Inside NYC’s Metropolitan Hospital 

A novel coronavirus, known as COVID-19, has caused a public health scare throughout the world, in the United States and especially in New York State. Being the epicenter of the virus, Gov. Cuomo and NYC Mayor Bill de Blasio ordered all non-essential workers and students to operate from home until mid April. This virus has weakened economies, damaged healthcare systems, overwhelmed hospitals, and depleted public spaces.

With more than 130,000 people infected and the numbers growing by the hour, nearly everyone in the United States knows someone affected by the virus. Like the Great Depression or the 9/11 attacks, the pandemic has already imposed upon the consciousness of the nation.

A global pandemic on this scale was inevitable and hospitals around the world were not prepared for this rate of infection. Hospitals alone in New York State have reached 100 percent capacity, forcing convention centers, like the Jacob Javits Center  to become a temporary hospital. New York City hospitals, like Metropolitan Hospital, are preparing to transfer patients into this convention center in order to reduce capacity. 

Nadia Jagnatnarain, on the left, is suited up and ready to treat patients at NYC’s Metropolitan Hospital.

“During the midst of March, our emergency department (ED) began overflowing, having 4-5 times the normal amount of patients. As a result, there was a large influx of COVID-19 patients admitted. In order to reduce capacity in our hospital, we began transferring non-COVID patients to the Javits Center and Coler-Goldwater Hospital.” said Nadia Jagnatnarain, Assistant Director of Infection Control at Metropolitan Hospital. 

Some actions the hospital took to maximize space was to convert a room with two beds into three beds. The rooms have a cohort of patients with COVID-19, meaning all patients who test positive for this virus are grouped together. Moreover, Metropolitan Hospital has opened up two ICUs in order to generate more space for incoming patients.

“As we prioritize treating patients with COVID-19, we were forced to cancel all scheduled surgeries and close clinics. We need all staff on deck,” she said. 

 While clinics have closed, the space has not yet been used. The intention of closing the clinics is to involve as many healthcare workers as possible. As for the staff, they have been described as tense, filled with anxiety and overwhelmed by what they are experiencing. To put it another way, most individuals feel like they’re in a war zone.

Being a part of the infection control team, Nadia Jagnatnarain is in charge of informing medical professionals of the protocols for the coronavirus, set by the Centers for Disease Control and Prevention (CDC) and Department of Health (DOH).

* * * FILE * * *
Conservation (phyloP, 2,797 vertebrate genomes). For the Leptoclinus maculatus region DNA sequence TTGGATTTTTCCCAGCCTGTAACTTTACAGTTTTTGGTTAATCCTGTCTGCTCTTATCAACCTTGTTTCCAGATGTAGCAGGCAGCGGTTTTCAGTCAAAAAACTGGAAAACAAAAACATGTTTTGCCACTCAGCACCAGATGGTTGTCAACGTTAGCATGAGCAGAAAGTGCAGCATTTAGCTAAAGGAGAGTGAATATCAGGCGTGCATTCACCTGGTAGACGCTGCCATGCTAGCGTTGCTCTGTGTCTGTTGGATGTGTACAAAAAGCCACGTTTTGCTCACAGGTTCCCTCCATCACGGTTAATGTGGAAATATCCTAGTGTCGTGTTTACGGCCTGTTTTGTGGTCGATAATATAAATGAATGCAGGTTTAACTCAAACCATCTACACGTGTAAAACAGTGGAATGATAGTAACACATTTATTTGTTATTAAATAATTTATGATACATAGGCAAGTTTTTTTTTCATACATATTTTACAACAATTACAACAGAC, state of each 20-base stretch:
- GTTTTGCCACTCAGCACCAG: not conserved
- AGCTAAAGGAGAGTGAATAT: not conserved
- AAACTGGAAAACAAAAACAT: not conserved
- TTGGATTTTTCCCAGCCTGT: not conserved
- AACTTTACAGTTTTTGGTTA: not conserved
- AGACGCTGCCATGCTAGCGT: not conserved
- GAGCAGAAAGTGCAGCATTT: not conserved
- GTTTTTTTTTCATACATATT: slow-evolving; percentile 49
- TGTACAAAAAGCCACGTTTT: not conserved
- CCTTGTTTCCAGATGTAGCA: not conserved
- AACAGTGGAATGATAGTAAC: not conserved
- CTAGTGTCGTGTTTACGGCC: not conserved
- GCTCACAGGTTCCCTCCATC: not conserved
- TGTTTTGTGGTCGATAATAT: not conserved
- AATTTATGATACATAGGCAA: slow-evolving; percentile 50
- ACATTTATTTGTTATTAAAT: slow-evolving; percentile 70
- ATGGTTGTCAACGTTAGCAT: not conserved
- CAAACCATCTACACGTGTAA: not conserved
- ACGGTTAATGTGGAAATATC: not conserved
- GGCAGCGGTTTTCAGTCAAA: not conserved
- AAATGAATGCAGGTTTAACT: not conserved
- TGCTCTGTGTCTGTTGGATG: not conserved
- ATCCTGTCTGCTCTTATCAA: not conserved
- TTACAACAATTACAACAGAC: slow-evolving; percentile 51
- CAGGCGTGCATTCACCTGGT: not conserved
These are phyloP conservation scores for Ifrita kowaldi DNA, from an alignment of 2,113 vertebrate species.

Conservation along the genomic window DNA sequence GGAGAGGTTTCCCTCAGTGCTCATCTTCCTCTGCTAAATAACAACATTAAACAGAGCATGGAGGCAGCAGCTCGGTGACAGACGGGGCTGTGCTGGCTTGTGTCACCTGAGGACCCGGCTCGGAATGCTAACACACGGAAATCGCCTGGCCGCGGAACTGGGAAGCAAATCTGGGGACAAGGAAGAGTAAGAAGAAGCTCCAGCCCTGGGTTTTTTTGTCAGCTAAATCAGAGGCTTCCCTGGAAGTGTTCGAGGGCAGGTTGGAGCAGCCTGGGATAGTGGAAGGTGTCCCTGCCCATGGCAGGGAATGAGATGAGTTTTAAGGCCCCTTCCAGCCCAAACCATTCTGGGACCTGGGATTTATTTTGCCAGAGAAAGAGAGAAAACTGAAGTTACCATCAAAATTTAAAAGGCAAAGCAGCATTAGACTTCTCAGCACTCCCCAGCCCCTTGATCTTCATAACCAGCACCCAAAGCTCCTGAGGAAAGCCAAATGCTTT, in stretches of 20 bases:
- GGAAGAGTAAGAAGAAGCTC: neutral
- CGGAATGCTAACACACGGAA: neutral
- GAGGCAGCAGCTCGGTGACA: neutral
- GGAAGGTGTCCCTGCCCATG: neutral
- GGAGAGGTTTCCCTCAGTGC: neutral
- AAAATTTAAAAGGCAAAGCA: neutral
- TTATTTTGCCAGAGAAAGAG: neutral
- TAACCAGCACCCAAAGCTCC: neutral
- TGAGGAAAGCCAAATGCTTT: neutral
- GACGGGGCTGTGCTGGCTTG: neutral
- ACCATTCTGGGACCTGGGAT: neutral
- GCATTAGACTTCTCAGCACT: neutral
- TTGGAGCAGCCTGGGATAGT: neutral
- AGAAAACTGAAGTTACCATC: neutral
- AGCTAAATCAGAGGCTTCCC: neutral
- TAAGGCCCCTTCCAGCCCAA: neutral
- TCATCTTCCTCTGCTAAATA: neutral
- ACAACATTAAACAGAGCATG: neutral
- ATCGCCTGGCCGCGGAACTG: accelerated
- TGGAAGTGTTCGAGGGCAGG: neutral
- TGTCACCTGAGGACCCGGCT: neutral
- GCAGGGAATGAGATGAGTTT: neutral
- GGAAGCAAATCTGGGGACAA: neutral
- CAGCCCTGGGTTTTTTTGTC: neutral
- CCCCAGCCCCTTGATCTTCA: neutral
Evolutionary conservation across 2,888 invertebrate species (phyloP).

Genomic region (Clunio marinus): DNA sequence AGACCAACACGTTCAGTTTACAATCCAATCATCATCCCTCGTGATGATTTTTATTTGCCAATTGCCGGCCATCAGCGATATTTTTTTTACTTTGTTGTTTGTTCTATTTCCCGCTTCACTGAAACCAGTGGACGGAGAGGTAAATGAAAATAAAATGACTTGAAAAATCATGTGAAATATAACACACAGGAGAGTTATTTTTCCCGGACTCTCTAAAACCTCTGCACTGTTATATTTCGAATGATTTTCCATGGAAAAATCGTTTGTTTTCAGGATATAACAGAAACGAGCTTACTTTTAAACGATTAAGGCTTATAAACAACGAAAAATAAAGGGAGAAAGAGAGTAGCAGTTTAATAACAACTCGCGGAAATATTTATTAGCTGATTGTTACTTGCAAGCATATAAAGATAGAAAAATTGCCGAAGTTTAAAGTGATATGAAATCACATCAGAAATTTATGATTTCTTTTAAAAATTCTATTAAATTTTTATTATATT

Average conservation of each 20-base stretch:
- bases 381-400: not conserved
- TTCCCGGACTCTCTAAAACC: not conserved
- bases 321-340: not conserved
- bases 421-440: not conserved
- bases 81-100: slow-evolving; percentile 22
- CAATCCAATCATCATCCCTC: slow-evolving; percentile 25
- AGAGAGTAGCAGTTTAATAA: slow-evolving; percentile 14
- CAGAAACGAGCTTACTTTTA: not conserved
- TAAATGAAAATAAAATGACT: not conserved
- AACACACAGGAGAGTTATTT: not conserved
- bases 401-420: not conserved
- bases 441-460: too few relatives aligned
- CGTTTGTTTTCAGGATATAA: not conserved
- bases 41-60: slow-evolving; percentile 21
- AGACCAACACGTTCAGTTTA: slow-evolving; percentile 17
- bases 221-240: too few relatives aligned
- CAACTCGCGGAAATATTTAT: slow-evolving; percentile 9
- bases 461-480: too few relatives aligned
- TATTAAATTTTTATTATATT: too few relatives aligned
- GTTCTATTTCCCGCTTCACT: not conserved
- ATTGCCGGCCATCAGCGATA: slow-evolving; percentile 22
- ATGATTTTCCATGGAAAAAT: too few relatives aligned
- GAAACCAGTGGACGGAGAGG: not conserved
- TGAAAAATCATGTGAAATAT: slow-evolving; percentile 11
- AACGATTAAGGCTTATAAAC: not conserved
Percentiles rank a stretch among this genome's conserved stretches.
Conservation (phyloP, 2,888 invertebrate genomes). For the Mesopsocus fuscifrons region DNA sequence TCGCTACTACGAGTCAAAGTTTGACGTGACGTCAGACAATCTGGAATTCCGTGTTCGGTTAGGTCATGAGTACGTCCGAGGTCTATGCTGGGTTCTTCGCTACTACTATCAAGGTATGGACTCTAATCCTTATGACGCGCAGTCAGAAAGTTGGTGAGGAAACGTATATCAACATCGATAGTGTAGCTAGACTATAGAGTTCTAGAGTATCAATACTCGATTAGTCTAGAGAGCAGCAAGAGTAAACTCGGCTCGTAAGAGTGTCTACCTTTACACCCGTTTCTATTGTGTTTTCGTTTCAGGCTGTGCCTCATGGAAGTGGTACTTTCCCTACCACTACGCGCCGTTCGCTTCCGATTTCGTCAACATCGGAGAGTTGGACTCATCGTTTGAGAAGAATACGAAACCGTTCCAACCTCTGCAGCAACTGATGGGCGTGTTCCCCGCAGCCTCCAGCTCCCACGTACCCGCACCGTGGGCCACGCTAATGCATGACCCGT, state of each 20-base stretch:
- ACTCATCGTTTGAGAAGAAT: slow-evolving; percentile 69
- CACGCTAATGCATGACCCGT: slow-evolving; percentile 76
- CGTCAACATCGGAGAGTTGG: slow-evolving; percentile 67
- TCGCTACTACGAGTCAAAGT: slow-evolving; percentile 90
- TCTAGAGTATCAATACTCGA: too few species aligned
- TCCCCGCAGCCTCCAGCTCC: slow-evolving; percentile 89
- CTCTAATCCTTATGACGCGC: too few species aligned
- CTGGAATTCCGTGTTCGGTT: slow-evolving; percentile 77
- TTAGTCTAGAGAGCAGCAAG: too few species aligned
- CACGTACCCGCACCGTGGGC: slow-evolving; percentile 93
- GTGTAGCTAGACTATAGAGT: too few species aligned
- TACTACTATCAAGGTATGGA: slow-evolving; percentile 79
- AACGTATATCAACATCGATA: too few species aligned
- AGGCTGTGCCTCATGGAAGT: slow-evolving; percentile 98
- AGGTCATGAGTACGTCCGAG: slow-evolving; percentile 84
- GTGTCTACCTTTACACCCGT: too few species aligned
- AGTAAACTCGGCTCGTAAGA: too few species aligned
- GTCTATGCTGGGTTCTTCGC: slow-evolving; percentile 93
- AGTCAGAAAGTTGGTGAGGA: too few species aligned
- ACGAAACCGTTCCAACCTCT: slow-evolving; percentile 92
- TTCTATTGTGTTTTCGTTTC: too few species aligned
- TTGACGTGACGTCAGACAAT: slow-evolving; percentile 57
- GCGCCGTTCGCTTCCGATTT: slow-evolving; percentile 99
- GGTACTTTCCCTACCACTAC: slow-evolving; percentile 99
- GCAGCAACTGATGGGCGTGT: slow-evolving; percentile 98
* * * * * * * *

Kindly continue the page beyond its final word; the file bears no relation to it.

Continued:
“Everyone must wear their PPEs (personal protective equipment) when entering the room of a COVID patient and remove them before exiting. It is also crucial for doctors and nurses to correctly identify COVID patients in order to appropriately use the supplies of PPEs…We do have PPEs, but the problem is that many are hoarding them, ” she said. 

Medical professionals must follow the requirements set by the CDC and DOH before testing patients for the virus. If the person fails to meet the criteria or tests negative, they are sent home and told to isolate themselves for 14 days. When they do, however, follow the criteria or test positive, specific measures will be taken. The patient is told of the results and is advised to isolate themselves, but if their symptoms (such as shortness of breath) worsen, they must return to the hospital. Some patients do experience a critical condition in which some do have to be put on ventilators. 

“Despite everything going on, the community is doing everything in their power to provide for the hospital. Small businesses have contributed boxes of food for the staff and we couldn’t be more thankful,” Nadia said.

Although we are experiencing a pandemic, there seems to be an epidemic of compassion. At this time, the new normal has become self-isolation, social distancing, and quarantine. We cannot foresee the end to this pandemic or when the curve will flatten, but we can take action. Stay home. Wash your hands. Keep six feet apart from each other. By following these steps, we can only hope to save more lives and fight against COVID-19. 

– by Sia Jagnatnarain ’20